Dismiss Notice
Join Physics Forums Today!
The friendliest, high quality science and math community on the planet! Everyone who loves science is here!

Questions regarding Opamp

Tags:
  1. Feb 24, 2017 #1
    Q1. Why do we connect the Diode 2 in the Op Amp- Relay Circuits? (Check the image )
    Q2. Why shouldn't a high current pass through an Op Amp?
    Q3. Why should there be a resistor in between an LED and an Op Amp output?
     

    Attached Files:

  2. jcsd
  3. Feb 24, 2017 #2
    Q1: that 'freewheeling' diode belongs to the relay, not related with the opamp. You do that to every relay, to handle the voltage spike when you switch off the relay.
    Q2: the load (current, voltage) on the opamp output should be lower than the maximal allowable. The 'high' here depends on the type of the opamp.
    Q3: that resistor belongs to the LED, not to the opamp. The current on the LED should be limited, according to the LED type & opamp output voltage.
     
  4. Feb 24, 2017 #3
    Q2. Why is there a maximal allowable value?
    Q3. My book stated that large currents through LED can damage both Op Amp (Because it is connected in series with LED) and the LED? Is that wrong?
     
  5. Feb 24, 2017 #4

    jim hardy

    User Avatar
    Science Advisor
    Gold Member
    2016 Award

    How about if you post an opamp datasheet so we can show you where in that datasheet are the answers to your questions?

    eg

    upload_2017-2-24_8-26-8.png
     

    Attached Files:

  6. Feb 24, 2017 #5
    Q2: It's what the actual device can/guaranteed to bear at most. The values are available in the device datasheet, or more likely: you will chose devices, which fits your design requirements.
    Q3: It's true. However, typically it's the LED which is more sensitive to current, at least while it's still a 'LED' and not a dysfunctional piece of short circuit - which would bring down the opamp too if the limiting resistor is not present.
     
  7. Feb 24, 2017 #6
    I dont have a datasheet. I am simply making questions regarding the statements made in a A Levels book.

    Sentence 1: "....Once the output of an Op Amp is higher than an acceptable value, the current in the LED and the op amp will be very high and this will damage both of them."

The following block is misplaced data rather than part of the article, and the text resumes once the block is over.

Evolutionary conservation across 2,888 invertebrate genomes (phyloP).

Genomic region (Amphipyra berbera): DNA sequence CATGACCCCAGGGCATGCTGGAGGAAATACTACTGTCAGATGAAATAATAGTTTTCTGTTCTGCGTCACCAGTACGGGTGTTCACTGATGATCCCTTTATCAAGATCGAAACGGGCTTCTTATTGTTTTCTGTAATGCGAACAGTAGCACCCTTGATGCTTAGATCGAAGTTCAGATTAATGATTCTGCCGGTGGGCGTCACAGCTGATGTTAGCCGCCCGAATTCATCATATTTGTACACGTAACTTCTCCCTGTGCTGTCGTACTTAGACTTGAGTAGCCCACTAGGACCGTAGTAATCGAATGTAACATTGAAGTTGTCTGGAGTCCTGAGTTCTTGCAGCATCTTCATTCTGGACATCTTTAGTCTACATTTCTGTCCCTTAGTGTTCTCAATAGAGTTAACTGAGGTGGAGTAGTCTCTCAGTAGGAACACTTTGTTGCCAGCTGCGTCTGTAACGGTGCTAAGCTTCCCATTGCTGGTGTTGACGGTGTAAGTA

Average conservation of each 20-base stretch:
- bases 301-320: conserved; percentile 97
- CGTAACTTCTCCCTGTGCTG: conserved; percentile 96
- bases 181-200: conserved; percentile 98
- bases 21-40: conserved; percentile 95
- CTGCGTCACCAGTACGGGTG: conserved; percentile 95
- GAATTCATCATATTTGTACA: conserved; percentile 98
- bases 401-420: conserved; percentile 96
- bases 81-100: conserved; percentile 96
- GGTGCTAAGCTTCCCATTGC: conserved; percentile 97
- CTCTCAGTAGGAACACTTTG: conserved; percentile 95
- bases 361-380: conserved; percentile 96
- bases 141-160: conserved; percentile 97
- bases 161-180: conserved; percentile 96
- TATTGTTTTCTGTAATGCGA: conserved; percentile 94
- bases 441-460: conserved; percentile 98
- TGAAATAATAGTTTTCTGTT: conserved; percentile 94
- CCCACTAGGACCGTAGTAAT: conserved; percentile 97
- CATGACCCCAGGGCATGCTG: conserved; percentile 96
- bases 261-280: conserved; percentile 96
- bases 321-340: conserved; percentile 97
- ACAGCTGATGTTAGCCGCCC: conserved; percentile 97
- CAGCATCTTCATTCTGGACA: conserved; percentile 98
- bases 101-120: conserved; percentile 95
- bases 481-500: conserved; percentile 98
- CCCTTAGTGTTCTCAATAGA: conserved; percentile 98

In your example, does the term short circuit can also be replaced with high current?
     
  8. Feb 24, 2017 #7

    jim hardy

    User Avatar
    Science Advisor
    Gold Member
    2016 Award

  9. Feb 24, 2017 #8
    Not sure of your basic electronic knowledge, but there is Ohm's Law and the same law for diodes. For diodes, you want a resistor in series with the power source that will drop all the supplied voltage with the exception of the forward voltage drop of the diode. Since you do not have the data sheet for these parts, you can assume that the LED has about a 2 volt forward bias drop. Subtract this voltage from your supply voltage, assume that the maximum safe forward biased current through the LED is about 20 milliamps, then solve for the value of "R" using the formula R=E/I, "E" being voltage and "I" being current. Any more questions feel free to ask.
     
  10. Feb 24, 2017 #9

    jim hardy

    User Avatar
    Science Advisor
    Gold Member
    2016 Award

    I shouldn't have been short.

    As rl says, we're unsure of your familiarity with basics. And we don't know how good are explanations in your A level book.
    Have you yet learned "ideal voltage source" ? It can deliver infinite current.
    Of course there's no such thing in the real world, but we do use ideal parts in our imaginary thought experiments.